Once, our world crawled with creatures as wondrous and numerous as the Gods themselves. The Gods, when young were sent to live with these ancients to learn their ways. The great bear Ursa, ruler of the mountainous lands, was known for harsh but just guidance. The Hydra, was famous for riddles, given that each asked had more than one answer. The Dragon, feared for war craft and much sought after for the same. Pegasus, King of his kind, flew the skies swifter than the Northern Wind, until Boreas became furious with jealousy.
“Mere animals should not possess more than us. We are Gods, and should be matchless,” Boreas complained bitterly to some of his cousins.
“I could not agree more,” replied Aphrodite, thinking not only of Cassiopeia, vain beautiful Queen, but also of another.
In the southern black desert lived a creature of such beauty that peoples of many lands made pilgrimage every quarter century to witness the transformation. They walked on blistering sands, through blasting winds towards a single oasis easily missed in a sea of black dunes. Here grew rare healing and medicinal plants that thrived in the ash rich soil. Healers were allowed to gather them only the night before. Those who reached with too eager fingers found them burned to the bone from the fire of the Phoenixes throat. Above the oasis it flew spreading wings for the wind and filling the sky with streaks of colored fire. People would stand in blissful wonder, faces tilted upwards as they watched the Phoenix give up old life for new, knowing this to be the most beautiful sight in all the world.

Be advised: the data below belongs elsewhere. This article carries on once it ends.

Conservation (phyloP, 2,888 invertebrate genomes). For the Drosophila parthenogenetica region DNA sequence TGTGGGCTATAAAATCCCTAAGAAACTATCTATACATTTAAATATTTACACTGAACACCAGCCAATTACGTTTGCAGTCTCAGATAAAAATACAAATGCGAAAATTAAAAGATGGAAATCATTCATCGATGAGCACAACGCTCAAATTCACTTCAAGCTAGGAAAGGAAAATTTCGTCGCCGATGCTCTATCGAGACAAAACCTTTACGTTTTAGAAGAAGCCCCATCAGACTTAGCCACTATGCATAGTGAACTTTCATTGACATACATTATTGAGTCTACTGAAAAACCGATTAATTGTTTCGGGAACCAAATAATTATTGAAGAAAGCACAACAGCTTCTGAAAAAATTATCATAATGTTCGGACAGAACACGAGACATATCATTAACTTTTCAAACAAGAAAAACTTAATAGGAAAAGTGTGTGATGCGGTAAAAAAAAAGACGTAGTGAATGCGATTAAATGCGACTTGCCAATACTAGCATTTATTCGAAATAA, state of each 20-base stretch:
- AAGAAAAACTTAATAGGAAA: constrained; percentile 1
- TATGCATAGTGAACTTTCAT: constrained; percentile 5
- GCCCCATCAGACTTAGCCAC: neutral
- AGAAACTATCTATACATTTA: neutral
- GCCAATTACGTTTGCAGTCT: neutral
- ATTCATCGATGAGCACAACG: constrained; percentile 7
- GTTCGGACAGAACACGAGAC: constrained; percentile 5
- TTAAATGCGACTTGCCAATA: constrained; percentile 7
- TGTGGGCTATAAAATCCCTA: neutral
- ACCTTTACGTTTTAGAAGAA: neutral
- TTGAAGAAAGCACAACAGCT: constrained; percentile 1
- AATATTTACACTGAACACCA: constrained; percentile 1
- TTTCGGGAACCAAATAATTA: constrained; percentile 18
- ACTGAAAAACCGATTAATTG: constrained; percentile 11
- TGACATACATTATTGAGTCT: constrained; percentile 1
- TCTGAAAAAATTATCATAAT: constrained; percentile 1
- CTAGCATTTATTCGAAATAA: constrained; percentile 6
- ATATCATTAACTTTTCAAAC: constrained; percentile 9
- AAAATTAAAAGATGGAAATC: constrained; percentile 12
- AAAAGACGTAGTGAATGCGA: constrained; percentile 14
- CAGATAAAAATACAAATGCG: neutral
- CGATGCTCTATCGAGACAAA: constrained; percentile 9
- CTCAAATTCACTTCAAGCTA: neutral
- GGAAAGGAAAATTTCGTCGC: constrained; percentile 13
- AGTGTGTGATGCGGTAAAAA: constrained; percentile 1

Aphrodite could not have it so, because she believed what her Papa had told her, that she alone was beauty. Hephaestus too, for though he was master of all things fire he was not master of the Phoenix older to this world than he. The three gods went to the Graeae sisters on the darkest night of the year and forced them to transfer the life and power from the ancients to the Gods themselves. The Graeae knew this was the beginning of the end for all things ancient, themselves included, and they stood around their fire sending sparks into the sky, drawing on the power of the Titans. Indeed they cast the Gods spell, but refused to let all things old and wondrous die. The Graeae sisters gave their lives to the casting sending the ancients not to oblivion but to the sky, so should mortals care to, they can ever look up and see those that came before.
(source New Oxford American Dictionary online)
(in classical mythology) a unique bird that lived for five or six centuries in the Arabian desert, after this time burning itself on a funeral pyre and rising from the ashes with renewed youth to live through another cycle.
Phoenix |ˈfēniks| Astronomy
a southern constellation (the Phoenix), west of Grus.